In the last century, the opponents of the failed bureaucratic statism in the Soviet sphere and free-market capitalism in the West have struggled to find a discourse of resistance. While democratic opponents defeated Soviet Russia in the early 1990s, opponents of free-market capitalism have yet to gain traction, in part due to the general consensus among global rulers in defense of neoliberalism. As such, revolutionary movements have had to redefine themselves outside territorial borders as powerful tools of the global collective to petition for human rights and social justice for all.
People are inherently cautious and take extraordinary action only when they have little to lose and something to gain. The current economic crisis has pushed more people into poverty and despair than at any time since the early 20th century, to the point where alternatives to the current system can be considered.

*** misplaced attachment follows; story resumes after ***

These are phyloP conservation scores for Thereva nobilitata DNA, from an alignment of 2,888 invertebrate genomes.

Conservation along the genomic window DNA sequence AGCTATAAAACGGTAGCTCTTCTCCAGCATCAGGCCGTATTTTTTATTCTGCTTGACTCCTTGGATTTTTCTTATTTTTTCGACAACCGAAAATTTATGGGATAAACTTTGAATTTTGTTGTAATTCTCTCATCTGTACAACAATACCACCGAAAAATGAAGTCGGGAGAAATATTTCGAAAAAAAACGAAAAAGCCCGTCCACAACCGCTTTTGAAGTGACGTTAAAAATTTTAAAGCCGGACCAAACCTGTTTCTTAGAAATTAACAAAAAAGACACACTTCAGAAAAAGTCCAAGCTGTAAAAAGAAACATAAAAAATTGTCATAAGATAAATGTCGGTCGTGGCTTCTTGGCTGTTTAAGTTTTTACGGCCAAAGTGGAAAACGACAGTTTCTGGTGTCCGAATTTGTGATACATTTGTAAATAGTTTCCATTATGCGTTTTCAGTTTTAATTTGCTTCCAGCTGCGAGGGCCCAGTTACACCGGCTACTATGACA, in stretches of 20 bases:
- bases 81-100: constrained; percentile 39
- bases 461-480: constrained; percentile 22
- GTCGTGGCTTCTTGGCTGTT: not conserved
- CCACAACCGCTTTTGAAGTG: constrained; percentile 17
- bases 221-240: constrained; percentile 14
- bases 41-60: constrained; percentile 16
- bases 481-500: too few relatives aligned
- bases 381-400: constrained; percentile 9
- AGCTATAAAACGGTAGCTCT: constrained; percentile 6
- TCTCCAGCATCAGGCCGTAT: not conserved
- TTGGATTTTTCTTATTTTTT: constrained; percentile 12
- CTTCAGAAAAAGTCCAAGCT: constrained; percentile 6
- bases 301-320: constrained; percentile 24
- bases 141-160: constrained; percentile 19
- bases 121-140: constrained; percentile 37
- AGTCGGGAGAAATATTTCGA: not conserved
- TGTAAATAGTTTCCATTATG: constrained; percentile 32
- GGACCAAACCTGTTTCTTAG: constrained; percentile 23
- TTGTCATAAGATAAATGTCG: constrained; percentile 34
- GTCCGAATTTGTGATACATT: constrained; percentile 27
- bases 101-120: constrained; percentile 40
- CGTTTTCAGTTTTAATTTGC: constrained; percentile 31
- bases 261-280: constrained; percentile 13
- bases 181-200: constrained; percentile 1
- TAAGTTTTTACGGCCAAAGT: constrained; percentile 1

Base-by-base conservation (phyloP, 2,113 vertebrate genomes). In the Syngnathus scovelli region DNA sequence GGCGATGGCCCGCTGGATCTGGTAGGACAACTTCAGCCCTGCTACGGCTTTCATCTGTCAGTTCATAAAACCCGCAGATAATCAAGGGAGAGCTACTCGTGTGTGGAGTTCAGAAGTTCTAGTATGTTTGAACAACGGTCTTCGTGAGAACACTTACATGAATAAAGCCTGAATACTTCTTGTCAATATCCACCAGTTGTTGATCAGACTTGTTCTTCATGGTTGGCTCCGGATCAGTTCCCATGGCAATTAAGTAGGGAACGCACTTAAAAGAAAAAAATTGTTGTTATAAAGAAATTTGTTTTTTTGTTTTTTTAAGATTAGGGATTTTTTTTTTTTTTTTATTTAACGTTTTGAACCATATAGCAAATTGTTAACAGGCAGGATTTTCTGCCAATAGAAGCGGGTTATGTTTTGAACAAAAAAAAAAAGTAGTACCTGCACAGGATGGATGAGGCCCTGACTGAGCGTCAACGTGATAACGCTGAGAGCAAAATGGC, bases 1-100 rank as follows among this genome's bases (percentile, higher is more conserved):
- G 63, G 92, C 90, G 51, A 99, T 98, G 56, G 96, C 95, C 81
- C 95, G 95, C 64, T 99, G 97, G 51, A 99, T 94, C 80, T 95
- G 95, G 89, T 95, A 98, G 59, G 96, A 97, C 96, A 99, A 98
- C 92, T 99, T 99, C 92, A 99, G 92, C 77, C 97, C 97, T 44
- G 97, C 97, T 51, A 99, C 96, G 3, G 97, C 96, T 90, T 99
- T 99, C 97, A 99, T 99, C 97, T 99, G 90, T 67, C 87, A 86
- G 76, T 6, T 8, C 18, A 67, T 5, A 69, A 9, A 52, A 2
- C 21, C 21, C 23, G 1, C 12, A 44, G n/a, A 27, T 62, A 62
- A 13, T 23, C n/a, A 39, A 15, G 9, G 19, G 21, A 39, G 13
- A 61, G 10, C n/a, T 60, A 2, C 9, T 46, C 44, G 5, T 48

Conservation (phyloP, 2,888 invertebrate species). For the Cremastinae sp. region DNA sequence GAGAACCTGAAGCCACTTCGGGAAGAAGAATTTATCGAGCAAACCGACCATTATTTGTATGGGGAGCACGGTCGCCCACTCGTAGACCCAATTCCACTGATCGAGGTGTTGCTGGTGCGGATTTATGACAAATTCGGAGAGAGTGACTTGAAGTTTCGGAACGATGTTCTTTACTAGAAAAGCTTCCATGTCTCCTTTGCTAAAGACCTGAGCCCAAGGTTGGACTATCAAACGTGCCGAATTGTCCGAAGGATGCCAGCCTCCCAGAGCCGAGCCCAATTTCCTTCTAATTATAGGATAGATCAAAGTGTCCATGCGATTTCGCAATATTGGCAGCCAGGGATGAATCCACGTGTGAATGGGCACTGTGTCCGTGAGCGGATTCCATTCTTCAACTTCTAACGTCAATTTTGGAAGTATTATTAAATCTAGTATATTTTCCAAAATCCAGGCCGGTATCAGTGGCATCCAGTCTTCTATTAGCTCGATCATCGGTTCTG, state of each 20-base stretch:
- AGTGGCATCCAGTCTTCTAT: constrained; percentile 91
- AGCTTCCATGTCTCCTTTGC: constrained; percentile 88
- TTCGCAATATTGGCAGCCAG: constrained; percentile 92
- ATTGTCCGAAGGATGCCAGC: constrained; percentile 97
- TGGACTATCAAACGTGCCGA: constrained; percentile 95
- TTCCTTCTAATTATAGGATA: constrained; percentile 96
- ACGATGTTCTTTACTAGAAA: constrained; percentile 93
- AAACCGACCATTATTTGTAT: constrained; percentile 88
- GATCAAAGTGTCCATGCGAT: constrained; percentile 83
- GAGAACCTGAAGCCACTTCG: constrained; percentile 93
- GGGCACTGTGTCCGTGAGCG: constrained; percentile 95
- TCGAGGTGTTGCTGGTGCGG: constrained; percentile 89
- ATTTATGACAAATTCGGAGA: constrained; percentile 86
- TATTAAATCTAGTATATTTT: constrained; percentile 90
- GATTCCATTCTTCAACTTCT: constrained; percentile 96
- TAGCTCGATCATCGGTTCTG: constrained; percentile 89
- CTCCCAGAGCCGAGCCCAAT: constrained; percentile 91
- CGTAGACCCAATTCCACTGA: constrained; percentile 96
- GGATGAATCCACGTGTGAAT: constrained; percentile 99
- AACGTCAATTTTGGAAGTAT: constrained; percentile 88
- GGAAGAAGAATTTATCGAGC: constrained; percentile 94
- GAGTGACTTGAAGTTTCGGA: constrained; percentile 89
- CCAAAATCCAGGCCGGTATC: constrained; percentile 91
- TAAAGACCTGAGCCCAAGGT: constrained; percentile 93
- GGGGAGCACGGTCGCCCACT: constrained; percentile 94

Today, throughout the world, peasants, workers, indigenous peoples, and students are galvanized into movements that are challenging state power rooted in global norms of neoliberalism. New movements have gained greater traction with the legitimacy and strength of a global collective behind them, rather than as isolated protests. The oppressed are framing new narratives of liberation to contest power on a state and international level: whether peasants in Latin America or India struggling for land reform; indigenous peoples mobilizing resistance for official recognition of their rights; or workers and students throughout the world waging unauthorized strikes and sit-ins, and taking to the streets in support of democracy and equality.
Commercial property: A concrete problem
There is something comforting about investing in bricks and mortar. To many people it is a solid, "real" asset, unlike those complex pieces of paper that flighty financial markets spend all their time trading. But that very tangibility can lead to reckless speculation. Banks are almost always willing to lend against the security of property. The more they lend, the higher prices are driven. History is littered with stories of property crazes that ended in tears, from the Florida land boom of the 1920s to the recent subprime bubble.